October 24, 2017
How to manage charity volunteers in a safe way
In the UK, 90% of registered charities are completely run by volunteers and have no paid staff. Therefore, whatever the organisation, volunteers play an important role in enabling the charity to do its job. From specialised skills to fundraising, every volunteer has their role to play, so what is the process for managing these people?
There are websites where you can advertise for volunteers, and these can be any age from school children to parents and family members or retired people. Volunteer vacancies are also advertised in local jobcentres. It is important that the volunteers are aware of their role and the support they can get from the organisation. A written role description can make it clear what is expected of them and what their expectations will be. Volunteers need to feel confident that the organisation has correct procedures in place and that the time they donate is well spent and valued.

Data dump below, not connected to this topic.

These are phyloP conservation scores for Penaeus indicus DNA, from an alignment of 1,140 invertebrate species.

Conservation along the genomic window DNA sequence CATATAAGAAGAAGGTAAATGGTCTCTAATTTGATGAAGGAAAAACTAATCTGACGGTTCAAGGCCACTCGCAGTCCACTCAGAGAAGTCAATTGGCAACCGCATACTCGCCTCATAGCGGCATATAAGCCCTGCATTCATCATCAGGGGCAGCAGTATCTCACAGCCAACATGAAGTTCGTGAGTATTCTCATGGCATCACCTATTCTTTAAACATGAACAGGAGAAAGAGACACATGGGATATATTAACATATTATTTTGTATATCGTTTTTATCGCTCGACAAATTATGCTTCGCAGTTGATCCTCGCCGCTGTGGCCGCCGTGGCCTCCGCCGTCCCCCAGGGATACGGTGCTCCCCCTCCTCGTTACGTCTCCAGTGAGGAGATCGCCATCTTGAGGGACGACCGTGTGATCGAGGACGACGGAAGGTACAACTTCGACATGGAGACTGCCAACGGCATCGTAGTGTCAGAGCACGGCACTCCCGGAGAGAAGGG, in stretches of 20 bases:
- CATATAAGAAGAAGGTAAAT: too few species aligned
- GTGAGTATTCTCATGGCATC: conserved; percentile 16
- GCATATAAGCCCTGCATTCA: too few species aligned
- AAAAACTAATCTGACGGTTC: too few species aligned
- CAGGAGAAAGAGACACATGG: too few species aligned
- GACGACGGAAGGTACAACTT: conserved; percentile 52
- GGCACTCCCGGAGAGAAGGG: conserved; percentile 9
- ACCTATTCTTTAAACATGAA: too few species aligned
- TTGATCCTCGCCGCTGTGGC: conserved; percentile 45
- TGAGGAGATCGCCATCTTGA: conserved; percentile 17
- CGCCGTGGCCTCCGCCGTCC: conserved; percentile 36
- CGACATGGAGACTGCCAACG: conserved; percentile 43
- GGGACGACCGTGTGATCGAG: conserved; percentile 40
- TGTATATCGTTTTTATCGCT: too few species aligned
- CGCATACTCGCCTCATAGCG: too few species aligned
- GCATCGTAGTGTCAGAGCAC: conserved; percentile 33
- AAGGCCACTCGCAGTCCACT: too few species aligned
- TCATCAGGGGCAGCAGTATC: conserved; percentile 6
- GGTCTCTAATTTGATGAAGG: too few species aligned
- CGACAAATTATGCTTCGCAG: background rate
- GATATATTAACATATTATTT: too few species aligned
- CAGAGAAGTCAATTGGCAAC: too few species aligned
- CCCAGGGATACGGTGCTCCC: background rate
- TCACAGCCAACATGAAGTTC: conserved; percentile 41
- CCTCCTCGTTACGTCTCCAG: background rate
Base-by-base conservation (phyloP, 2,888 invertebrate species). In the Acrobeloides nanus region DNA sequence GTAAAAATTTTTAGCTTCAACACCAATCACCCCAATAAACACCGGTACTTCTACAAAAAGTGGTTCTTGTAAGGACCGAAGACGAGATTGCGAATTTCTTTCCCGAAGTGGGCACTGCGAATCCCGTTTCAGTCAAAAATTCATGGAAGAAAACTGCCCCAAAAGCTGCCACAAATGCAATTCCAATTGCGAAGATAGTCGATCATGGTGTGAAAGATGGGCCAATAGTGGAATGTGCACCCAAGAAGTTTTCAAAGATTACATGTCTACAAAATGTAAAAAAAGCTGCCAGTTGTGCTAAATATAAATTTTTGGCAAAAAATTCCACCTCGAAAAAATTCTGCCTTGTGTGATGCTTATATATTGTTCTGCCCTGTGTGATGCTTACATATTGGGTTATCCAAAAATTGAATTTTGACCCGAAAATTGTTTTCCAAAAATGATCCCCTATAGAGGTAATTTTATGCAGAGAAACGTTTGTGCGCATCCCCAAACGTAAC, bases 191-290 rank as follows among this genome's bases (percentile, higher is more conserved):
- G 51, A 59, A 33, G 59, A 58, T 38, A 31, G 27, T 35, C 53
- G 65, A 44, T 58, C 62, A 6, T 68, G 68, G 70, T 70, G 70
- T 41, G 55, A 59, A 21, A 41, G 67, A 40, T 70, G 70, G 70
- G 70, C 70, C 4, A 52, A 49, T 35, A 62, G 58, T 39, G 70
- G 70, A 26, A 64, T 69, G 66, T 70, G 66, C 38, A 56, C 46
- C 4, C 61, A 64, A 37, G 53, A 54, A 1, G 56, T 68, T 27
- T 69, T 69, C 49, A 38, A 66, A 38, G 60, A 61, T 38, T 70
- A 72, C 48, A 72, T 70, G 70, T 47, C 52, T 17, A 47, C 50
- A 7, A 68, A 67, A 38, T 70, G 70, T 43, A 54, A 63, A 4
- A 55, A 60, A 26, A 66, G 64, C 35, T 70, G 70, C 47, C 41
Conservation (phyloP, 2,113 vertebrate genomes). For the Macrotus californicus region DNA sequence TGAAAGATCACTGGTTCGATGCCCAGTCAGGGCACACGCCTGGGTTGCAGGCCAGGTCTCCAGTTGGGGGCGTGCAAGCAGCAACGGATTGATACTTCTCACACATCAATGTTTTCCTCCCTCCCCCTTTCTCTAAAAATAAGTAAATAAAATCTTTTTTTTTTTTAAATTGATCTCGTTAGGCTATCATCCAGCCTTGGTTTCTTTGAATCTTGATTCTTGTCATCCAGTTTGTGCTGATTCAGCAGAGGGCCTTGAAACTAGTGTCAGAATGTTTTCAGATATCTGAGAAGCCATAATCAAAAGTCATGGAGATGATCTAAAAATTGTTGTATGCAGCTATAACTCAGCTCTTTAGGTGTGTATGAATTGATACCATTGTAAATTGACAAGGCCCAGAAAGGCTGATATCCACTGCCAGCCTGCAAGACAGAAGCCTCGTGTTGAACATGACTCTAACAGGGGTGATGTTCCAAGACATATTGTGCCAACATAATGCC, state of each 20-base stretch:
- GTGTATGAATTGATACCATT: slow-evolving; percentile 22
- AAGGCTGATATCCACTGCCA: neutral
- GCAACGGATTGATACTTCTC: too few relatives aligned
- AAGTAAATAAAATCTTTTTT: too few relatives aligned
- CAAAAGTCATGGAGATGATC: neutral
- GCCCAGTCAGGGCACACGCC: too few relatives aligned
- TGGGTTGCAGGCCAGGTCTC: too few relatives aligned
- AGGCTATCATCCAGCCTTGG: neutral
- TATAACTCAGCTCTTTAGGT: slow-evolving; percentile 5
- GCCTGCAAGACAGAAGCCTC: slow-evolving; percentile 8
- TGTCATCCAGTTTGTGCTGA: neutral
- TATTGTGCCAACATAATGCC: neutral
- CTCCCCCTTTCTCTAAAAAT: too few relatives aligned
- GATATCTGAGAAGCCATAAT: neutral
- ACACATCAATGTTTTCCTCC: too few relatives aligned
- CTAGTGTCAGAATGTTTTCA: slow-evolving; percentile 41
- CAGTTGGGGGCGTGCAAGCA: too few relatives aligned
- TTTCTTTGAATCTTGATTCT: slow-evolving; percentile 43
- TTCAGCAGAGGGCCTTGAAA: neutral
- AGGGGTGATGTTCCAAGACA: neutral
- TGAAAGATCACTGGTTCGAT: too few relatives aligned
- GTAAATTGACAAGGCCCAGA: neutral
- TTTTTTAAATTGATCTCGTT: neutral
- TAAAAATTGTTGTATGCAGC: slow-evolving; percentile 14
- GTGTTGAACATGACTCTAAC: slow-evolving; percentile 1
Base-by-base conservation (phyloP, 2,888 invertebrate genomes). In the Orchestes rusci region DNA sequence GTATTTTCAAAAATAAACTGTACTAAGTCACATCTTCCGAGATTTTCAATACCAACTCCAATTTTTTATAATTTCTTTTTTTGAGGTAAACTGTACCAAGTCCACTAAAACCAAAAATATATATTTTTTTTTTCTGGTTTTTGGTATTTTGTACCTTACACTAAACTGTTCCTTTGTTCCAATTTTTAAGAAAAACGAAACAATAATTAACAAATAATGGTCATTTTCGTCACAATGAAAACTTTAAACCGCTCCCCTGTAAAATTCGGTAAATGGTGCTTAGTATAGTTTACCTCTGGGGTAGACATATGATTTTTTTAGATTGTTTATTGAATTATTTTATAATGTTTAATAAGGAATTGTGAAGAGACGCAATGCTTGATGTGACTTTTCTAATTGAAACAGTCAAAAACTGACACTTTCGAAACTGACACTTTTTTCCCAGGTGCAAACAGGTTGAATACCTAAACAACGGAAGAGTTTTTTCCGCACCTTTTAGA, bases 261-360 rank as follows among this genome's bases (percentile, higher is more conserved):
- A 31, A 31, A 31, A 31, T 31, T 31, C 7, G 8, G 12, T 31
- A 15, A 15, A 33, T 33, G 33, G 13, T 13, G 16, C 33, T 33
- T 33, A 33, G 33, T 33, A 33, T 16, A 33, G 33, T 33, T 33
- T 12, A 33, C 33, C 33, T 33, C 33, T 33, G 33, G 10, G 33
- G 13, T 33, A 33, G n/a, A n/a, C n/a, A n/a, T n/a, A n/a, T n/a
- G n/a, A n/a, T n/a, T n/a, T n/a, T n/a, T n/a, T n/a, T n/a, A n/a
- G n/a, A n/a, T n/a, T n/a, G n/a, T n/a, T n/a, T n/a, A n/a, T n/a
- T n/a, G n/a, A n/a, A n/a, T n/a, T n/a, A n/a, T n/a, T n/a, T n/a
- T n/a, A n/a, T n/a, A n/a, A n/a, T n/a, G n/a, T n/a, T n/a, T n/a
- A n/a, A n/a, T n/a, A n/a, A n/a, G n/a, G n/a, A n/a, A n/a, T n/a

Volunteers are not paid for their services, but are entitled to any travel expenses incurred. They are also entitled to protective clothing or any other essential equipment they need to achieve their role, plus any telephone or postal charges incurred if working from home.
Any volunteers working with children need to be checked out through a basic DBS (http://www.carecheck.co.uk/basic-dbs-checks/), where any criminal records and unsuitability are confirmed.
Every volunteer should be covered by the charity’s insurance, in case of any injury or incident which may take place.
Volunteers are the lifeblood of our communities and without them, many charities would not be able to function. Estimates suggest that 15.2 million people volunteer in the UK at least once a month for various charities and around 23 million volunteer once a year. That is a great number of people doing great work for the sake of their communities, through fundraising, sponsored walks, cake stalls, bring and buy and hundreds of other events. Volunteering your time and expertise can be very rewarding. It gets you out and about meeting new people and trying out new experiences.
There are also volunteer programs and projects where you can help in more than 30 countries, with projects ranging from teaching, conservation, community and health care, giving you the chance to travel and see the world whilst helping communities less fortunate than yours.